|Behind the scenes:
Student shares story
Chelsey Baldwin of Little River is a first-year medical student. This
is the first of a monthly column that will follow her journey through
all four years at MUSC as she trains to become a doctor.
At the beginning of each college semester, I always dreaded the routine
first day questions between the instructor and students, which always
seemed to include: “What interesting thing did you do this summer?” and
“Who here wants to go to medical school?”
than I care to remember, I was one of 20 students in our class of 30
who wanted to attend medical school and who incidentally never traveled
to Europe the previous summer, instead spending the months of June and
July shuffling rats around on the fourth floor of the Basic Science
Building. I can’t remember when I stopped raising my hand for the roll
call of medical school hopefuls, but I did. The reason wasn’t so much
that I was discouraged or losing sight of my dreams. It was that I was
tired of being a faceless drone in a mob of students for whom the odds
predict will never end up applying to medical school or who will be
faced with the disappointment of a rejection letter.
This “mob” of students was my peers, my friends and my competitors.
It’s an odd feeling to wish your friend well on an exam, while secretly
including the stipulation—as long as I do better. However, I feel as if
it’s only natural. Entrance into medical school was an objective that I
achieved not through the love of science, but through my dedication to
beat the odds. Surely this is not due to a lack of compassion for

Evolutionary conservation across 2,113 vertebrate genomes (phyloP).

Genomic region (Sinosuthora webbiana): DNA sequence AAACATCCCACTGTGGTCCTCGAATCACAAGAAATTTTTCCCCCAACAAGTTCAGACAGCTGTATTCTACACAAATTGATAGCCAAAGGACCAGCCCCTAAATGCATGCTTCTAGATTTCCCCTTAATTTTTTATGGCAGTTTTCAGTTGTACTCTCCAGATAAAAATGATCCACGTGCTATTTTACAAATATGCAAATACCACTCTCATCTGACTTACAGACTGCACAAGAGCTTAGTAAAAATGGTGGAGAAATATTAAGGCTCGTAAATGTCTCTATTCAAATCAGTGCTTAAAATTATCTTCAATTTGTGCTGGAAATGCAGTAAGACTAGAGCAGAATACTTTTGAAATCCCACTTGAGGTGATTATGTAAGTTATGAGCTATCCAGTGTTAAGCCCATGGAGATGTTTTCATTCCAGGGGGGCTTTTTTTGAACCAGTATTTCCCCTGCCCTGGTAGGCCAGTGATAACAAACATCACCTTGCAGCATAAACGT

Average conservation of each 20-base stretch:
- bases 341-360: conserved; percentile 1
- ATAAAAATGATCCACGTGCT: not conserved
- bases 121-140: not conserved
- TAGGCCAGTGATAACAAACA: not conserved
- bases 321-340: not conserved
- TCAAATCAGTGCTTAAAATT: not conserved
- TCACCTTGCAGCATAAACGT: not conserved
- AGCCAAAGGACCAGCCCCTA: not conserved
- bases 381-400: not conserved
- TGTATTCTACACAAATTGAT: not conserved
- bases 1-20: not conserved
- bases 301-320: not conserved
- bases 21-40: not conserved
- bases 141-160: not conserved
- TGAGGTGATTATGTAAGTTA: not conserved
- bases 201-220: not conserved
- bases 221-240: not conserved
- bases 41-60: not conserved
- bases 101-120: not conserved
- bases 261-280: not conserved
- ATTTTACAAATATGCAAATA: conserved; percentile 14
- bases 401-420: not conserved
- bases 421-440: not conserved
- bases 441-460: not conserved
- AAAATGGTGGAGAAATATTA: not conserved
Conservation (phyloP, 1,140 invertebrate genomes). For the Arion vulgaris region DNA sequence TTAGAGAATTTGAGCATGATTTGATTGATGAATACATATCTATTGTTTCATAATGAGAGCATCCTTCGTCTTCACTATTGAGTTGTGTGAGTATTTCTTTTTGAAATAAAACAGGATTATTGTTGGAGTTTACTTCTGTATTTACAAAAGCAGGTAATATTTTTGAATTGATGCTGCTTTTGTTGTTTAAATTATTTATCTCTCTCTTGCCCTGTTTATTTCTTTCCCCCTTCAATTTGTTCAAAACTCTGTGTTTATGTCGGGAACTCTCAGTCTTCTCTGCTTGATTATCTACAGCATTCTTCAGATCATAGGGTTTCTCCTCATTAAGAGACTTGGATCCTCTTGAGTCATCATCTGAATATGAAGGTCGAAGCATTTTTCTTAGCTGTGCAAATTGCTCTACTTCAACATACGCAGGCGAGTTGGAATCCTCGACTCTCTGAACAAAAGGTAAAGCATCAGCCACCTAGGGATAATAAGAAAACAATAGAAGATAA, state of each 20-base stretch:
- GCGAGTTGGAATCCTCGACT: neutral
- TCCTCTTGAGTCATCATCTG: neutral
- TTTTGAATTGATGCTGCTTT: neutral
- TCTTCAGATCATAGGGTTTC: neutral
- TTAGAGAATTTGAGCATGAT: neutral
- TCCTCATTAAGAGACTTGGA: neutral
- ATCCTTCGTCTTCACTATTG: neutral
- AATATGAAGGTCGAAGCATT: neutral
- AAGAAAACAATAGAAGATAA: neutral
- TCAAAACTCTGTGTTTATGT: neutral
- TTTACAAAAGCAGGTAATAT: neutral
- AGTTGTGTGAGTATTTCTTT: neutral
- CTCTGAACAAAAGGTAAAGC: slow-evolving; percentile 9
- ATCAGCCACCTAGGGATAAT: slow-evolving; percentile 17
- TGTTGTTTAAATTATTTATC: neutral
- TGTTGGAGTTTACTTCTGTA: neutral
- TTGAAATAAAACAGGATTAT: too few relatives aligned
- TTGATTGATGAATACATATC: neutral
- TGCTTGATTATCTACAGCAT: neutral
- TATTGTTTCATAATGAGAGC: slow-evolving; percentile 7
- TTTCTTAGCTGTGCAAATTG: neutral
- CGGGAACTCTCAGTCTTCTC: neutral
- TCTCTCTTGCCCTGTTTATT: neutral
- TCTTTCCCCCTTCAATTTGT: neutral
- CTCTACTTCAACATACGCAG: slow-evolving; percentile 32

others, nor a replacement for a desire to learn, but out of necessity.
I had watched my beloved sister face rejection two years in a row to
medical school before she was accepted. To see someone so deserving, so
genuine not rise out of the mob, has instilled a drive, a fear so
powerful that it’s hard to remember who I was without it.
Even upon acceptance to MUSC, the battle has been hard to relinquish.
Yet with my diploma in a paper tube in the closet and the summer heat
at my window, a much welcomed relaxation has come over me. This summer
prior to medical school has been a glorious, lazy lull that I have
spent basking in the rays of my social life, reading novels, and
waiting tables at the Boulevard Diner. This I regretfully bid goodbye
as the days leading up to orientation slip past me.
Goodbyes and last days become more frequent as the end of August draws
closer, and I’ve come to find that everyone has advice, and everyone
has a story. There has been a wide assortment of anecdotes ranging from
suggestions on how to conduct myself in school to stories about
people’s trips to the emergency room. It is amazing to witness the
emotion and memories that just my future plans to practice medicine
evokes in people. Each story, piece of advice and well wish has been
like a seal of approval on an accomplishment that I’ve strived to reach
for so long. It’s a very exciting time. It’s as if I am
approaching an enormous cusp in my life, one that I can only hope to
face with as much dedication, resilience, and grace as I can muster.
(third from left), joins in the reading of the medical student oath
during the White Coat Ceremony Aug. 21 at the Gaillard Municipal
Auditorium, attended by 163 students of the Class of 2014.
Orientation has been a whirlwind of introductions, pep talks, and
warnings about possible pitfalls. I think the sheer number of
classmates has been the most surprising to me. There are so many people
to meet that I fear I haven’t even come close to half despite my best
efforts. We are all so different: ages, marital statuses, backgrounds
and interests. However, as it has been pointed out to us at our White
Coat Ceremony, we do all have a common goal: to become the best
physicians we can. This commonality and the fact that we will go
through much of this upcoming journey together is bonding and
Friday, Aug. 27, 2010